FILE - Kentucky hotel

View of Galt House Hotel in downtown Louisville, Kentucky.

(The Center Square) - Louisville Metro Government and the labor union representing police officers in Kentucky’s largest city reached an agreement Tuesday on a short-term extension to the collective bargaining agreement.  

The six-month deal pushes the contract’s end date to June 30. In addition, the city and the River City Fraternal Order of Police Lodge 614 agree to begin talks on a new, long-term contract no later than Jan. 31. 

The Louisville Metro Council will take up the extension at its meeting Thursday. 

In a statement announcing the extension, Mayor Greg Fischer said the agreement includes salary increases and benefit changes designed to improve retention and recruitment efforts. 

Starting officers in the Louisville Metro Police Department will now make nearly $45,500, with the raise retroactive to July 1. That’s up from the nearly $39,190 salary rookie officers have received since 2017. Officers are still guaranteed increases as they accrue tenure on the force. 

“The loss of good officers, who can mentor our young officers, and the difficulty we have attracting a diverse pool of applicants are pressing issues that we needed to address to maintain public safety,” the mayor said.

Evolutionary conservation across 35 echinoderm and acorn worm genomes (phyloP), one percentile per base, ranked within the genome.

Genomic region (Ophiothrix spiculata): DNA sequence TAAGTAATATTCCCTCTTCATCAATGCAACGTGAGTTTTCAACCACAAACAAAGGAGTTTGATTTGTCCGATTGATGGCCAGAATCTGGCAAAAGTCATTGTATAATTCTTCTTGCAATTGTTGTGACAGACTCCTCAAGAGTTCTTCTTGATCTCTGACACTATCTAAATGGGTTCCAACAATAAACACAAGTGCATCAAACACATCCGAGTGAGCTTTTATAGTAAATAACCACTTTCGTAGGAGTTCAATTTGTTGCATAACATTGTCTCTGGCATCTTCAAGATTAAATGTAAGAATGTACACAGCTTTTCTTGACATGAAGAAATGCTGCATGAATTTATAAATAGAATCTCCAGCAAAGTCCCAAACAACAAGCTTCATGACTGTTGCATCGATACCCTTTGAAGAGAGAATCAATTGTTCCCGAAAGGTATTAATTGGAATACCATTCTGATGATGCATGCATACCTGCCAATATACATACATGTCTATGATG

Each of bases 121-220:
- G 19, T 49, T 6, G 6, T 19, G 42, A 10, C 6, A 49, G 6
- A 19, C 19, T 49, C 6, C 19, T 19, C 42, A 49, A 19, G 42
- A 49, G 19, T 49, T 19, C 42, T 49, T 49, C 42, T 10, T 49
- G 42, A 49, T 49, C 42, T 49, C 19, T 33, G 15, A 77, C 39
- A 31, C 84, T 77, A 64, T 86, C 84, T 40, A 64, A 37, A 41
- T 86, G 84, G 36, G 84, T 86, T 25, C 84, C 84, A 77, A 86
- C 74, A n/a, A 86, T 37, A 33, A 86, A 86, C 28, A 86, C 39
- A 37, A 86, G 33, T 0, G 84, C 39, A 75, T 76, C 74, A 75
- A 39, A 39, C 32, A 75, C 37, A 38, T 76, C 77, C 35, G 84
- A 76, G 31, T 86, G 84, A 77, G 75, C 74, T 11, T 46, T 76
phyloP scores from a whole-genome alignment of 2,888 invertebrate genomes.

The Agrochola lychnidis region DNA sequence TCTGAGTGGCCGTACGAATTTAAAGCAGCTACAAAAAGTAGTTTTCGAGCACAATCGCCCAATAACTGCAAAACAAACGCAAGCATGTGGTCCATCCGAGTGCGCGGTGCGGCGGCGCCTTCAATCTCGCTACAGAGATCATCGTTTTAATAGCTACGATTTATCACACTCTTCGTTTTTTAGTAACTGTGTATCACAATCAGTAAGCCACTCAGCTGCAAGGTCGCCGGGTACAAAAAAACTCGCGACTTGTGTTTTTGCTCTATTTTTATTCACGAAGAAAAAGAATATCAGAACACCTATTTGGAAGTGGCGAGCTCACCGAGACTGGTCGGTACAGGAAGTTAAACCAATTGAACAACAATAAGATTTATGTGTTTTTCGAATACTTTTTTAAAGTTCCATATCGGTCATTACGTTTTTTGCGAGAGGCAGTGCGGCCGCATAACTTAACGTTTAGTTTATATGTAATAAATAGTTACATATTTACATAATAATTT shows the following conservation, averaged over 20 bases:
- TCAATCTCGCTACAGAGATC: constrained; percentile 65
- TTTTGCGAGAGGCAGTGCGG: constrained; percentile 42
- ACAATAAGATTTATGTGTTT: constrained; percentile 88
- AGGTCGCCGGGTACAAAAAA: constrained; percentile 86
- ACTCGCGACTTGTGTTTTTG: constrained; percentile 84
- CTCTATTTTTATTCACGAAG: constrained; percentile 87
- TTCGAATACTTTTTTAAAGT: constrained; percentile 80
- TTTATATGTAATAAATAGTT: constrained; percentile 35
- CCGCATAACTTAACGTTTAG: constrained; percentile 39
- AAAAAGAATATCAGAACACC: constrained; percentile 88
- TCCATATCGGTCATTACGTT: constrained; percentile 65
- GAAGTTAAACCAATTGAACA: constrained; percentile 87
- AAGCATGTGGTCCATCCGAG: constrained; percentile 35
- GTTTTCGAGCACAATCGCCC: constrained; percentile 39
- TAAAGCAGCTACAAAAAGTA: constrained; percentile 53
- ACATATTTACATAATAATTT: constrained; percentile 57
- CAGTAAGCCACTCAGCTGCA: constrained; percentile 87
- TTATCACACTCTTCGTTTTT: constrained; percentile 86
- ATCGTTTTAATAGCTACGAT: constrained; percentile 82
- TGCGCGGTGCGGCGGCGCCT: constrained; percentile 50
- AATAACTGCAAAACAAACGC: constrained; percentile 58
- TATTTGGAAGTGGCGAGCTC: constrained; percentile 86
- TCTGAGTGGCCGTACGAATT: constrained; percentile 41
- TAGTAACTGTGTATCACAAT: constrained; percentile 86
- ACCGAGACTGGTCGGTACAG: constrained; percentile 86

FOP President Ryan Nichols told WAVE-TV that the salary schedule still isn’t where it should be but it’s a move in the right direction.  (

The deal comes at a time of great scrutiny on the force and Fischer.  

Louisville Metro Police has been heavily criticized for its handling of the Breonna Taylor case, in which a 26-year-old unarmed Black woman was shot to death in her apartment as officers tried to execute a search warrant tied to a narcotics investigation. 

The city reached a $12 million settlement with Taylor’s family last month. In addition to the historic financial settlement, the city agreed to pursue changes in law enforcement policies and procedures, some of which will need to be negotiated with the FOP in the next CBA. 

“Between now and June 2021, we will have completed the top-to-bottom review of the Louisville Metro Police Department and hired a new chief,” Fischer said. “These are two important steps where we are actively seeking  community input. In addition, because some elements of police reform will require changes in state law, we are asking the community to help us  work with the general assembly to act on those when its next legislative session begins in January.” 

Delivering a new CBA was one of the requirements Democratic-majority Metro Council called on Fischer, also a Democrat, to accomplish when it overwhelmingly passed a no-confidence resolution against him three weeks ago.  

Fischer delivered on another requirement Wednesday when LMPD released the department’s internal files related to the Taylor case and its aftermath. 

Councilmember Anthony Piagentini, a Republican who helped push for the no-confidence vote, tweeted his support for both measures Wednesday. 

“Another huge step forward for transparency,” he tweeted about the release of the internal files. “The public has the ability to see the truth about this tragic event.”